Quantcast
Connect with us

Vote-splitting fears raised in final days of Canada election

Published

on

In the dying days of what Justin Trudeau described as one of the “nastiest” election campaigns in Canadian history — with plenty of mudslinging, attack ads and misinformation — he played up fears on Thursday of vote-splitting handing victory to his rival Andrew Scheer and the Conservatives.

Policy announcements gave way to calls to vote strategically to keep Trudeau’s Liberals in power and prevent a rollback of his progressive policies by the Tories.

ADVERTISEMENT

Pollsters predict a minority government — either Liberal or Conservative — resulting from the October 21 ballot.

Attack ads accused Liberals of seeking to legalize hard drugs and the Tories of allowing assault rifles on Canadian streets — claims that are flat out wrong or exaggerated, respectively.

And jabs multiplied.

“It is very possible that Canadians will wake up on the 22nd (of October) with a Conservative government that has made eliminating the only real plan that Canada has ever had to fight climate change its top priority, and which will cut spending and bring back austerity measures,” Trudeau warned during a whistle-stop in Trois Riviere, Quebec.

Trudeau, hurt by a blackface makeup scandal revealed mid-campaign and lingering negative sentiments over his firing of Canada’s first indigenous attorney general, lost ground in the home stretch to a surging New Democratic Party (NDP), whose leader Jagmeet Singh impressed Canadians with his strong debate performances.

ADVERTISEMENT

The reanimated separatist Bloc Quebecois, which had been declared dead — along with Quebec’s independence movement — two elections ago when it was reduced to a mere handful of seats in parliament, has also eaten into the Liberals’ onetime lead.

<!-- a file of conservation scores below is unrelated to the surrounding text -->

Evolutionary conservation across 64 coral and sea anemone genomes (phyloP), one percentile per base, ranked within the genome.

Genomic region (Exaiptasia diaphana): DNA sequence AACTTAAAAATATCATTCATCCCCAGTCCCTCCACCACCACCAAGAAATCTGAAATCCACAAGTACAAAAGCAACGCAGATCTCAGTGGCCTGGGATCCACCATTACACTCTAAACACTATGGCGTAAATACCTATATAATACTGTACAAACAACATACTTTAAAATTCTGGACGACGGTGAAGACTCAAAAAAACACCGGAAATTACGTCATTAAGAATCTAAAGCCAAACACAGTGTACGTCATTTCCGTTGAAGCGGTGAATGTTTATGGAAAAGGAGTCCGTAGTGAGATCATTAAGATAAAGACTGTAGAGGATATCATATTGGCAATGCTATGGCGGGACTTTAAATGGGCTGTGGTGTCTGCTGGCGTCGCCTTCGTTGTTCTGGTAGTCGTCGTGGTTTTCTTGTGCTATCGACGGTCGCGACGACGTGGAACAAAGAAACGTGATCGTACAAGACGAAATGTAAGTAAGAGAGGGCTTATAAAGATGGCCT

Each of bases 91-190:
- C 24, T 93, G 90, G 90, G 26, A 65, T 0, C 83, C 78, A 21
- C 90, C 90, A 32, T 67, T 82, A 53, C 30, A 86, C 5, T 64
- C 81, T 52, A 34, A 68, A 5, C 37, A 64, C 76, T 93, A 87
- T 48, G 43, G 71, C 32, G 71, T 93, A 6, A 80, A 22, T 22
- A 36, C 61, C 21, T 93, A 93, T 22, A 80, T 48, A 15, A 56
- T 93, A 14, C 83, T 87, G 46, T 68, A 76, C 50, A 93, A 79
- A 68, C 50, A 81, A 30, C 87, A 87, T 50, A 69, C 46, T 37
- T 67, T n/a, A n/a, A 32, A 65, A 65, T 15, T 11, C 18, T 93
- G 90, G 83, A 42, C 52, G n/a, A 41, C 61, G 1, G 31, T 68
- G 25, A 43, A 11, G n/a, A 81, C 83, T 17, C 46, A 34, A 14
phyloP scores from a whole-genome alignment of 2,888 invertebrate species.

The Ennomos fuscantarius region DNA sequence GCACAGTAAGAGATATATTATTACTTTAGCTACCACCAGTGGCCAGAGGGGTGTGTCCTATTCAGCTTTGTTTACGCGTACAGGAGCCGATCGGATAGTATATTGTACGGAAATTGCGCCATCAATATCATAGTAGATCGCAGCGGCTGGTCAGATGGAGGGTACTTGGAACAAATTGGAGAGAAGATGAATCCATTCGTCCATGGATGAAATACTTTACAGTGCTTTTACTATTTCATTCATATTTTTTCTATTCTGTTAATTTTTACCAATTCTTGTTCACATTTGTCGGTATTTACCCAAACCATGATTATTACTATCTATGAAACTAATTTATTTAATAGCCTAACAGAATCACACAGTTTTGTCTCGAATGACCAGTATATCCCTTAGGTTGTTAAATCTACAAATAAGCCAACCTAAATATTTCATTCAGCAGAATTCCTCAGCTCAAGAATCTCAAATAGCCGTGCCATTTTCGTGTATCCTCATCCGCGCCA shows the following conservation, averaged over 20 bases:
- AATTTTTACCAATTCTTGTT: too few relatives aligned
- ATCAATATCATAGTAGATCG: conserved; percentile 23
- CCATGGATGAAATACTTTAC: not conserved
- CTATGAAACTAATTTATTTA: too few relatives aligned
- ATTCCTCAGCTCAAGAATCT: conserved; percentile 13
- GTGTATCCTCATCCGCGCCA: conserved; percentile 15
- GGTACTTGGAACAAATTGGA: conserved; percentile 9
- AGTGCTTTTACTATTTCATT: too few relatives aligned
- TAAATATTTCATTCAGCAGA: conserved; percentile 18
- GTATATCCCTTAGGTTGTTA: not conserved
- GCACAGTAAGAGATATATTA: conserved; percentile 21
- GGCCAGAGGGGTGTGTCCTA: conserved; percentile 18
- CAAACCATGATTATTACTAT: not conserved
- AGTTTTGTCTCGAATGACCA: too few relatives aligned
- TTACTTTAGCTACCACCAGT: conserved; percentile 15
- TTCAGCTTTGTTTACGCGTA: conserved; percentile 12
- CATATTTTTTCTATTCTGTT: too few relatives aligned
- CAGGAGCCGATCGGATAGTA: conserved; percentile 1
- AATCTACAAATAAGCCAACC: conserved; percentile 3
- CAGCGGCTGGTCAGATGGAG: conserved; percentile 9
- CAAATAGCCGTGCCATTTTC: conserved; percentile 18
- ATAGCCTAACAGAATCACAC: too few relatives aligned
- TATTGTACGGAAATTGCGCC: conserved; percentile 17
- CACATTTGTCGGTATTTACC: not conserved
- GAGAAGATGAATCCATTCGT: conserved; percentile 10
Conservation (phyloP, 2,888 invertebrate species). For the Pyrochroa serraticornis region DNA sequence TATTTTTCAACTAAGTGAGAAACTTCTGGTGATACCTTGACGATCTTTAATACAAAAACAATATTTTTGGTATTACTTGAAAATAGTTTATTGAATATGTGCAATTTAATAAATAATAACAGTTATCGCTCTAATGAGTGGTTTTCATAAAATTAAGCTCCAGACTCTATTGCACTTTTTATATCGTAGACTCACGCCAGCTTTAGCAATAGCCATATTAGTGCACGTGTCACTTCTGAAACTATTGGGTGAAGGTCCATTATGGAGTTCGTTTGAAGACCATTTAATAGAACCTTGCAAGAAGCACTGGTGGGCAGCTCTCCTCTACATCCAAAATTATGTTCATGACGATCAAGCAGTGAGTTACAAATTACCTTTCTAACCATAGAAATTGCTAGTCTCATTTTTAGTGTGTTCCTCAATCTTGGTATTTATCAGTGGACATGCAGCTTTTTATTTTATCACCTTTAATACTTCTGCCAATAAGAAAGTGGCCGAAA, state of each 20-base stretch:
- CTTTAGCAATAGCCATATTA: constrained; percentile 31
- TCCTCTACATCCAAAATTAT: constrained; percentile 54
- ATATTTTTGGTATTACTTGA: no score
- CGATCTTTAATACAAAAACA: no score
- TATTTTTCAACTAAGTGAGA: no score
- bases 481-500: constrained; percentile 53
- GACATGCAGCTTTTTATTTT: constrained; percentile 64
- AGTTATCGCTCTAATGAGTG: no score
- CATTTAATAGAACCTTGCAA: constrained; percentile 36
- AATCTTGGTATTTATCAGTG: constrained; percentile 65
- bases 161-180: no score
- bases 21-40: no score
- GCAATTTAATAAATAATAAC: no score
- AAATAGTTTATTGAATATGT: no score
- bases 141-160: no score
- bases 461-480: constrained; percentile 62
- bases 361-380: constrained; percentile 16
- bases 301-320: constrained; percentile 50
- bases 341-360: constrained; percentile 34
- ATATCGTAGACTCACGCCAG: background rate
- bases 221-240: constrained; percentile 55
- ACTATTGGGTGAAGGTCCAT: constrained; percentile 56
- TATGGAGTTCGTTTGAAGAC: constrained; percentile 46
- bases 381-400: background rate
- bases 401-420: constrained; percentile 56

Trudeau and Scheer, whose own lackluster campaign cost his Conservatives too, are now neck and neck, each with 31-32 percent support.

If these numbers hold up, neither party which alternately ruled Canada since Confederation in 1867 will win a majority mandate.

ADVERTISEMENT

Whichever wins the most seats in parliament out of 338 up for grabs would have to ally with one or more smaller parties to prop up its minority government.

– ‘Coalition’ not a dirty word –

ADVERTISEMENT

“The choice in this election is very clear: a Trudeau-NDP coalition that will work in concert to raise the carbon tax, adding thousands of dollars to your bills, or a Conservative majority government that will eliminate the carbon tax,” said Scheer.

“We’re asking Canadians for a strong Conservative majority mandate.”

Trudeau urged voters notably in the key battleground of Quebec to elect a progressive government, not a “progressive opposition.”

ADVERTISEMENT

Taking aim at Scheer, he called out the Conservatives this week for running “one of the dirtiest, nastiest campaigns based on disinformation that we’ve ever seen in this country.”

He also warned that electing a Conservative government hellbent on scrapping environmental protections enacted by the Liberals would be “truly unfortunate” for the global climate fight.

On Wednesday, Trudeau got a boost from former US president Barack Obama who urged Canadian voters to back Trudeau for a second term, calling him an “effective leader who takes on big issues like climate change.”

“The world needs his progressive leadership now,” Obama said in a tweet.

ADVERTISEMENT